Former Gov. Ed Rendell and the artists who created 57 painted donkeys installed before the Democratic National Convention in Philadelphia are at odds over donkey dollars.

Caryn Kunkle, an advocate for the artists, is upset because only four of the donkeys will be auctioned off to pay the artists. Kunkle contends the agreement with the convention's host committee, 
which Rendell headed, called for all of the donkeys to be auctioned off to help pay the artists, who already received $1,000 per sculpture.

Cafe Con Leche

For more than two years, Café Con Leche has promoted Latino artists and culture in Pittsburgh.

It also hosts an artist-in-residency program.

“Art is a language and I think that it doesn’t necessarily function in the same way that our spoken language does,” said multimedia artist Hoesy Corona. “Which means that it can really enter us in a different way.”

Virginia Alvino / 90.5 WESA

About 100 teens, many of them covered in splattered paint, gathered at the corner of North Homewood Avenue and Idlewild Street in Homewood on Tuesday.

When we think about the good life, art and food rank pretty high in importance. (OK, we at The Salt might be a little biased.) So it seems only natural that the two mix. Foods crop up in all kinds of art — from ancient Egyptian tomb walls to European still life paintings.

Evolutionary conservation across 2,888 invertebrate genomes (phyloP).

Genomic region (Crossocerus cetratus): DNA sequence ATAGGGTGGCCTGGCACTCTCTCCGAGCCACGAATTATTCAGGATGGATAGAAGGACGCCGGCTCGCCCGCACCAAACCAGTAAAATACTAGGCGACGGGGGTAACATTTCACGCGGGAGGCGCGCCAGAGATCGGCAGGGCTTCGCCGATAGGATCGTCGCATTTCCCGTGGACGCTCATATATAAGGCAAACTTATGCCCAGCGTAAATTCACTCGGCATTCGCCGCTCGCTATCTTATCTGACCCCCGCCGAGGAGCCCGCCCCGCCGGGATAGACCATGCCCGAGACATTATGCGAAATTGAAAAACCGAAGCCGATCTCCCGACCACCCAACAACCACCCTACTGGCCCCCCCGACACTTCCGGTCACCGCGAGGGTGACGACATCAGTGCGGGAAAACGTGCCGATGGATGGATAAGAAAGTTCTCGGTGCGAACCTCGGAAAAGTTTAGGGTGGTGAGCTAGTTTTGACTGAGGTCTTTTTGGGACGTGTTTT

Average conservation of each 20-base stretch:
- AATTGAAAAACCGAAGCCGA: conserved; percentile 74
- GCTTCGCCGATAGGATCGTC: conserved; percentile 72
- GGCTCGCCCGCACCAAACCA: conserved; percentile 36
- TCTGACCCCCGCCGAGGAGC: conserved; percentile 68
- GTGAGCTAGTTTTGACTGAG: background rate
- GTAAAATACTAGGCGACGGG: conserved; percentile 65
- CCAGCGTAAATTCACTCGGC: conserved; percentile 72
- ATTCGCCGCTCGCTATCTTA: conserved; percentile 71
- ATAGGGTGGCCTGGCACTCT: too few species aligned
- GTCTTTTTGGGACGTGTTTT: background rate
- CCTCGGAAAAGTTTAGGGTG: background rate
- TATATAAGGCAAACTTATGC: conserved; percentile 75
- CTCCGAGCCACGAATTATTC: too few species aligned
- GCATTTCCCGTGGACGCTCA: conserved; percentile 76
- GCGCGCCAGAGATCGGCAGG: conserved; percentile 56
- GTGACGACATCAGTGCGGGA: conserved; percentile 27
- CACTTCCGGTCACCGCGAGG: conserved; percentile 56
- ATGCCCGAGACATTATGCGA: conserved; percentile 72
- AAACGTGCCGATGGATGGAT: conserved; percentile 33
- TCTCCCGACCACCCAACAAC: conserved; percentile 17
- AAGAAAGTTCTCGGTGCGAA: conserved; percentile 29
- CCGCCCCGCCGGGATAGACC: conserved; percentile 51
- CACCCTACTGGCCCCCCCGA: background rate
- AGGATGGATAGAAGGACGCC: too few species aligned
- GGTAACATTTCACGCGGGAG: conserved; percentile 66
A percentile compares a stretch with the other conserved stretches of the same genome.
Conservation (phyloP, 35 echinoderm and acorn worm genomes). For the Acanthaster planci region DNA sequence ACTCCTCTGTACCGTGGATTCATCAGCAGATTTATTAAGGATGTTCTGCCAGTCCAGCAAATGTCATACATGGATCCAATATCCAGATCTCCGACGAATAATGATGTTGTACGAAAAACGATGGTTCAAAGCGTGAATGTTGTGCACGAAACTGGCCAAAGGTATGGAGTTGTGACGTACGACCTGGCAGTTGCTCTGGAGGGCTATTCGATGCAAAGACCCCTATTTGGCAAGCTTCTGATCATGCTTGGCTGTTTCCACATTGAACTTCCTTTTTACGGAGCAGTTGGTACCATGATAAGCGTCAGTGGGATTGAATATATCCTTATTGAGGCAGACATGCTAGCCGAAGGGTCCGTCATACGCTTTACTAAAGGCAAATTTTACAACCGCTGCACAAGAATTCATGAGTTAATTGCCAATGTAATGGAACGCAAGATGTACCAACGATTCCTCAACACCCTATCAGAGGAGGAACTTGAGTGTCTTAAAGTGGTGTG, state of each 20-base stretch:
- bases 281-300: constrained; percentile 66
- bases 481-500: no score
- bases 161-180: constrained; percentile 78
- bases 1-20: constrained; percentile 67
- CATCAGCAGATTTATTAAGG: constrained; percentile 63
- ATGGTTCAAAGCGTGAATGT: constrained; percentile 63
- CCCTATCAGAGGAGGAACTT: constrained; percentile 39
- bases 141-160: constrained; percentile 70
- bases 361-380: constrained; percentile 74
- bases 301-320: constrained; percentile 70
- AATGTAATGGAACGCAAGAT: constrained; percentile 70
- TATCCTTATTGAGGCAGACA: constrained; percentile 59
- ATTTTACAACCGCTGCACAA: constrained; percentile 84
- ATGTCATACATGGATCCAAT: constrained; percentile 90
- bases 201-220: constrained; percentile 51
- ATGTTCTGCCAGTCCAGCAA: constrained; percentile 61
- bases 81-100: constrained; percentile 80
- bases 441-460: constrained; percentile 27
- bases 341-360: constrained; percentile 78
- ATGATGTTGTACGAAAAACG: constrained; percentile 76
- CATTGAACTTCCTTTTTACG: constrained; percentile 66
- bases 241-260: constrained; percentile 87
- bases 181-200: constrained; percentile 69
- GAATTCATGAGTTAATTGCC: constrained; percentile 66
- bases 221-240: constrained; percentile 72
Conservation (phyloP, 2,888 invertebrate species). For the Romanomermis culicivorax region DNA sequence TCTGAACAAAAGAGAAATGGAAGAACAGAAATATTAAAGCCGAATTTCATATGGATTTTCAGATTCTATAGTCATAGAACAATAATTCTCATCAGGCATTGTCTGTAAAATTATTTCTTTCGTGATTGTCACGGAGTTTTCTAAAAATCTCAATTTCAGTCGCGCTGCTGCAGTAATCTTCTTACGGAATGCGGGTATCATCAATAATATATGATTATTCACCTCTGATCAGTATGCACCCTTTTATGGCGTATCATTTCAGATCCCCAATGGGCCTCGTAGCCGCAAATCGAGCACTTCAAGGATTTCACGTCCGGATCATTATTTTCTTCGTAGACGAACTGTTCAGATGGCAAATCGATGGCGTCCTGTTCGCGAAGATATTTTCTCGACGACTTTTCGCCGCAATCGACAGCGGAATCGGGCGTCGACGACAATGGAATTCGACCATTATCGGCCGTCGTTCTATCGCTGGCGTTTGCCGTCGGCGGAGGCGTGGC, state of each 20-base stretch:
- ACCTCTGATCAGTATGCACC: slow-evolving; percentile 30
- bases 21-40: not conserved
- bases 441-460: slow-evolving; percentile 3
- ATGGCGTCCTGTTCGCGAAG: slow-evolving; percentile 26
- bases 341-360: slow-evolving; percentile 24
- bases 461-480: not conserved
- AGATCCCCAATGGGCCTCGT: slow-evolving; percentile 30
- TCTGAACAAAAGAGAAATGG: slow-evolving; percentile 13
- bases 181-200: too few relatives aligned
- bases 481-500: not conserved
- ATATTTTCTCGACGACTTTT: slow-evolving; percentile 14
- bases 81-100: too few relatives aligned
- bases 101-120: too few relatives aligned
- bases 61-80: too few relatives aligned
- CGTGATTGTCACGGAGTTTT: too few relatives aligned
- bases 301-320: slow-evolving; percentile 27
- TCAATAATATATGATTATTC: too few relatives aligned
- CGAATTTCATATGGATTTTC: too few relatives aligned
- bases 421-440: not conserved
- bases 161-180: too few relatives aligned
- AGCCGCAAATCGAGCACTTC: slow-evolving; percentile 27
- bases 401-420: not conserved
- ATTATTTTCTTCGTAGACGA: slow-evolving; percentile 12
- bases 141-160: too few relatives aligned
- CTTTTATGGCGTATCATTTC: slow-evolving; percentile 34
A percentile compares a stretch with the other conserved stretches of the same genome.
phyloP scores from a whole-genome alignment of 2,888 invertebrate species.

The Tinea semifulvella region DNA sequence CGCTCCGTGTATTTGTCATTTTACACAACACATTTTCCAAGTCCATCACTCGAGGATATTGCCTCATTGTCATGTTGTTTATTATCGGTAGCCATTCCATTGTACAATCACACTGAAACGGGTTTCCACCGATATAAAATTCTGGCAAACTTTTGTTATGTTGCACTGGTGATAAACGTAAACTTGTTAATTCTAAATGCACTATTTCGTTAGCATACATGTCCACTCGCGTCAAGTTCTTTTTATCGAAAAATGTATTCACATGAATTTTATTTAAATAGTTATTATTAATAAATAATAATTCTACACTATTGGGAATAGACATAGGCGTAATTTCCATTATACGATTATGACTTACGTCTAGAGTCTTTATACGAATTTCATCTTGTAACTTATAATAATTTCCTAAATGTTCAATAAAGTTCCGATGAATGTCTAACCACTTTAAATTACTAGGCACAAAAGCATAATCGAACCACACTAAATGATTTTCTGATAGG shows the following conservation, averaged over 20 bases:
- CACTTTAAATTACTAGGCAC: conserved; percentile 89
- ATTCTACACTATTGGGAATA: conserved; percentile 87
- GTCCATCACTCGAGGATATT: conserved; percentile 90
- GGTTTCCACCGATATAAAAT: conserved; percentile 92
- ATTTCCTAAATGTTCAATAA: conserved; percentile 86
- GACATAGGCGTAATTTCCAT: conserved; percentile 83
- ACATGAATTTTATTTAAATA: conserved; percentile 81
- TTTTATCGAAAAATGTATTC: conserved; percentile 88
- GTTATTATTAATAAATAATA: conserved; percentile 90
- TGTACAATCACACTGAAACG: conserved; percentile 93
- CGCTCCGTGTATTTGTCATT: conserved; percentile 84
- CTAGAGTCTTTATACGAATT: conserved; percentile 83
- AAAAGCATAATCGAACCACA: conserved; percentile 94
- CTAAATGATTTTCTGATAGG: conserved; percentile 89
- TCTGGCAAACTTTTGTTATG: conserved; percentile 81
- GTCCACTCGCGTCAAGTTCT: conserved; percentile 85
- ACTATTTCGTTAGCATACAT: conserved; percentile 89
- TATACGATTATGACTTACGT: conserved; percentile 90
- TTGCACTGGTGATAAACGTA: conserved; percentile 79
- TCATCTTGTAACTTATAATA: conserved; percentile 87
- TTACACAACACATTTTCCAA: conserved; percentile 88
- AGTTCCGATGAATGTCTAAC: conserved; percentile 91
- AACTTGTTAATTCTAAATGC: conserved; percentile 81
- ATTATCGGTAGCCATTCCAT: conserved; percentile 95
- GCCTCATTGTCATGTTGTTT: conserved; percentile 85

But in art, an apple isn't always just an apple. Many foods carry specific meanings for different global artistic traditions, and those meanings can change over time.

How well do you understand the secret language of foods in art? Take this quiz to find out.

Matt Nemeth / 90.5 WESA

Bright bursts of color splattered concrete floors, canvas-covered walls and the gray sweatpants of former Pittsburgh Steeler Baron Batch at his Point Breeze art studio on Monday.

Noah Brode / 90.5 WESA

Children have encountered a curious pair of miniature doors in the Carnegie Museum of Natural History’s Hall of Birds for decades.

“People were constantly turning those doorknobs,” said Becca Shreckengast, the museum’s director of exhibition experience. “They are very attractive doors. They are small, hobbit-sized doors, child-sized doors, so there was already this built-in mystery, like, ‘Why is there this little door?’”

   The arts festival this weekend has us channeling our inner Bob Ross. WESA’s Josh and Sarah and Yelp Pittsburgh’s Rachel are here to fill you in on what you will be up to this weekend, with a little help from some famous Bob Ross quotes.

Erica Dilcer / heatherkropf.com

When talking about working on the album “Chrysalis,” producer Jeff Berman sounds like he’s describing a painting.

“Sculpting out the motion of the piece,” Berman said. “The overtones of that piano. The way that interacted with the rhythm section and helped us sculpt the landscape, we created a musical environment for that tune. The guitars add another part that would add a certain internal motion.”

Kim McAninch

  A non-traditional business model is helping to bring together a local artist and a wide range of prospective clients.

Marie Silver lives in San Diego but was able to discover and connect with an artist from Pittsburgh through an app on her phone. Kim McAninch lives and works Downtown and loves the freedom and flexibility that her online presence affords her.